Dave Black commented on the structure of this passage, and I’ve been trying to work with it a bit. I do a loose form of phrasing when I study, in which I break pieces of the passage in some detail at times and leave others less chopped, so to speak.

This morning, my Sunday School class, always small, was canceled due to absences, so I spent some time chopping! Here’s an image of what I did. This is a large image. If you want to actually read it, you can click on it, but if you have your Greek NT nearby, you should be able to see just the shape.

<a class=1 Thessalonians 1-1-10 Greek" width="470" height="1024" srcset=" 470w, 400w, 1738w, 1280w" sizes="(max-width: 470px) 100vw, 470px" />


Now I don’t know if this was of any value to you, because it’s just my way of thinking about the structure. You may find it hard to follow. I know there are some phrasing systems that are different.

Nonetheless, it helped me, though I don’t think it finally answered the questions I had. You might want to read Dave’s post (which I copied to so we’d have a good link!) before this discussion.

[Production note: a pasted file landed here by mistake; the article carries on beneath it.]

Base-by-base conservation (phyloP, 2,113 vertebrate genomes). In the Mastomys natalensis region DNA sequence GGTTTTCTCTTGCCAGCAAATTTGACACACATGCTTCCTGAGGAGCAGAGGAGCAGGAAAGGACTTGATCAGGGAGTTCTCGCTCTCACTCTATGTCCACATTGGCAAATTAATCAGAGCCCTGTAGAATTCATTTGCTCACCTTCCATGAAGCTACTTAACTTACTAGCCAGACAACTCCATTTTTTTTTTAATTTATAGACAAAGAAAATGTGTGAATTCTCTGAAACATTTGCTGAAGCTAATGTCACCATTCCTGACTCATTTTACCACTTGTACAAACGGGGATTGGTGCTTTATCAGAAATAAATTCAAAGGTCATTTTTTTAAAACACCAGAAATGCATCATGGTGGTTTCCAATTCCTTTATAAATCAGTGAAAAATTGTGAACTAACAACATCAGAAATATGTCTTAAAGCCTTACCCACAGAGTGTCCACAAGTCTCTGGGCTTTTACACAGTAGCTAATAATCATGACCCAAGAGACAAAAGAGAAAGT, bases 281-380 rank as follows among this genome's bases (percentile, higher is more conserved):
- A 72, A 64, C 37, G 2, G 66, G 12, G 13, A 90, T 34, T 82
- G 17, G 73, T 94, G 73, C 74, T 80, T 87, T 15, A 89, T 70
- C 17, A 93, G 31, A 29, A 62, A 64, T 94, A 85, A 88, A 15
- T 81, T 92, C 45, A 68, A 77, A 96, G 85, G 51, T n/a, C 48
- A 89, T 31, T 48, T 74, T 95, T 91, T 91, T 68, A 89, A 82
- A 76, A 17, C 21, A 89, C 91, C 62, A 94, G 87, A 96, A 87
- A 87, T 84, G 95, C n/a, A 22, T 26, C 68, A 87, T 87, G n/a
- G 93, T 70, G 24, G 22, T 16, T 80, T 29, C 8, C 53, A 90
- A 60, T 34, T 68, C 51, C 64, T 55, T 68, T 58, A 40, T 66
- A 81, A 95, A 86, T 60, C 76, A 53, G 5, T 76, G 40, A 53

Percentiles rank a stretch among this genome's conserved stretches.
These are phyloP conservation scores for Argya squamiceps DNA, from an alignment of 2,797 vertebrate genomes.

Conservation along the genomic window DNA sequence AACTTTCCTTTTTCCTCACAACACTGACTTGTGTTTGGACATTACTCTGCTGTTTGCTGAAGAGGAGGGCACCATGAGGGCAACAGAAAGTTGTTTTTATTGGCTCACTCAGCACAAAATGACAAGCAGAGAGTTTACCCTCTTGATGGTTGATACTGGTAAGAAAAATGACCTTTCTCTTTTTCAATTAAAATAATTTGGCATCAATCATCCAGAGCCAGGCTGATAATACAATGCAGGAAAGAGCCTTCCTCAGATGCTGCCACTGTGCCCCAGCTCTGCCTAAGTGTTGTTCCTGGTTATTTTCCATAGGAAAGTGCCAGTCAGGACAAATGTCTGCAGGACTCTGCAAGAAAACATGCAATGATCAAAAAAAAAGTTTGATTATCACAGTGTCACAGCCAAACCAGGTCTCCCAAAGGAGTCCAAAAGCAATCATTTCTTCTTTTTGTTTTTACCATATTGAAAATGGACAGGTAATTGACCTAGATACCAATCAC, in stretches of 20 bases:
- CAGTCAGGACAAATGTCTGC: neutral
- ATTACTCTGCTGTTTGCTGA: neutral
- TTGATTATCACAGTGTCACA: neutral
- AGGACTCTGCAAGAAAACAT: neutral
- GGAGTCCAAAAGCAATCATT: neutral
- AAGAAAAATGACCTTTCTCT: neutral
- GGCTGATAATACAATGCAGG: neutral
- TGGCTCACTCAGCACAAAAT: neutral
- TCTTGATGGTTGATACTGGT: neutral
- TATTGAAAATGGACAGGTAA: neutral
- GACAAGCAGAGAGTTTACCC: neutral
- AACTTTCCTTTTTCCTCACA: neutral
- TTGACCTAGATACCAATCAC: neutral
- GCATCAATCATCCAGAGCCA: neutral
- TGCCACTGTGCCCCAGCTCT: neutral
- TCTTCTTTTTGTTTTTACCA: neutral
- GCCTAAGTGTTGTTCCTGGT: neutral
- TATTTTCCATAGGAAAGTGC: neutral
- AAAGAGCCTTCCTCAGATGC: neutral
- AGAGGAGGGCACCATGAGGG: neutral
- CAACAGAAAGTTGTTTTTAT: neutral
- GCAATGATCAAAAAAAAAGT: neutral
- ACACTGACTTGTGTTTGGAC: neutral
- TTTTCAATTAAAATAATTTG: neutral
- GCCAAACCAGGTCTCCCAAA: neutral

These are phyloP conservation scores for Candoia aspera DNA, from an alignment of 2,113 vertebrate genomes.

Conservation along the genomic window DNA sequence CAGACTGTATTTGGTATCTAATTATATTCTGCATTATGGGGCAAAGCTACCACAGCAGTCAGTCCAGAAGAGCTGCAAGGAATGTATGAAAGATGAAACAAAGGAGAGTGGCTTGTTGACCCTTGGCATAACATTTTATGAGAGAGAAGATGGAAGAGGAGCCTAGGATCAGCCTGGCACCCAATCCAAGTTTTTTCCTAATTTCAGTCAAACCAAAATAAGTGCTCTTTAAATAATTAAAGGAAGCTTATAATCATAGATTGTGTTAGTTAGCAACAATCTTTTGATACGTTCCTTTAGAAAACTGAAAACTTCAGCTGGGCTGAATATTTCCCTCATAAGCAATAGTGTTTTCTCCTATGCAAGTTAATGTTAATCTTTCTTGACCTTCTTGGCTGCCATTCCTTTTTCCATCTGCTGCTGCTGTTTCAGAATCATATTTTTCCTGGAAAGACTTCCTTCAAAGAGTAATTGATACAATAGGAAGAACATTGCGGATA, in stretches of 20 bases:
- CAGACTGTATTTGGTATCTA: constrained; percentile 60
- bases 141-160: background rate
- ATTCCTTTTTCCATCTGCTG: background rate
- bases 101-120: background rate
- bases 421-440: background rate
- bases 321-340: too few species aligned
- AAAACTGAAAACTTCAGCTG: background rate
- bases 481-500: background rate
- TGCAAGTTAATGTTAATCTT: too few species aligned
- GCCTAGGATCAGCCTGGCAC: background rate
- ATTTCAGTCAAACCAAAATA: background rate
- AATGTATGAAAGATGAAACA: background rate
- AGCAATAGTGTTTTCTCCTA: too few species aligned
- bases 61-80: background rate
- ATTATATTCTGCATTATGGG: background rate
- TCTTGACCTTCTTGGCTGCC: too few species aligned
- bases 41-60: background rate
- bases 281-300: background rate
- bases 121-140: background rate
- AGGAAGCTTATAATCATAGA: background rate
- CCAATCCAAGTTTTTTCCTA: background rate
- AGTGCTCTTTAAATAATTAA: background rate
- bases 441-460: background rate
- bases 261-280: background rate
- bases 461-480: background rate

There seemed to be two major questions, first whether 1:2-10 should be divided into two paragraphs (2-5, 6-10) or seen as one, and second whether one could imagine a division of the text that used 1:1-3 as a division.

As to the second question, I could not see when I first read this how it could be divided in that way. First, there is a clear division, in my view, between 1:1 and 1:2, and second, there is no division that I can see between 1:3 and 1:4. I think eidotes is likely parallel with poioumenoi in modifying eucharistoumen. (Pardon some loose transliteration.)

As to the first, this results from the e-mail that was sent to Dave, challenging the division between 5 & 6. The most logical reading seems to me to relate verse 6 right back to the thanksgiving of verse one. My blue line on my image above would should the structure if 6-10 is a different paragraph. My red line subordinates it to eidotes in verse 4. I was having a hard time seeing that logic until I had broken this down and bit and read it several times. It could be, but I would lean to making 2-10 a single paragraph and tying verse 6 back to verse 2. Lean, not fall head over heels into.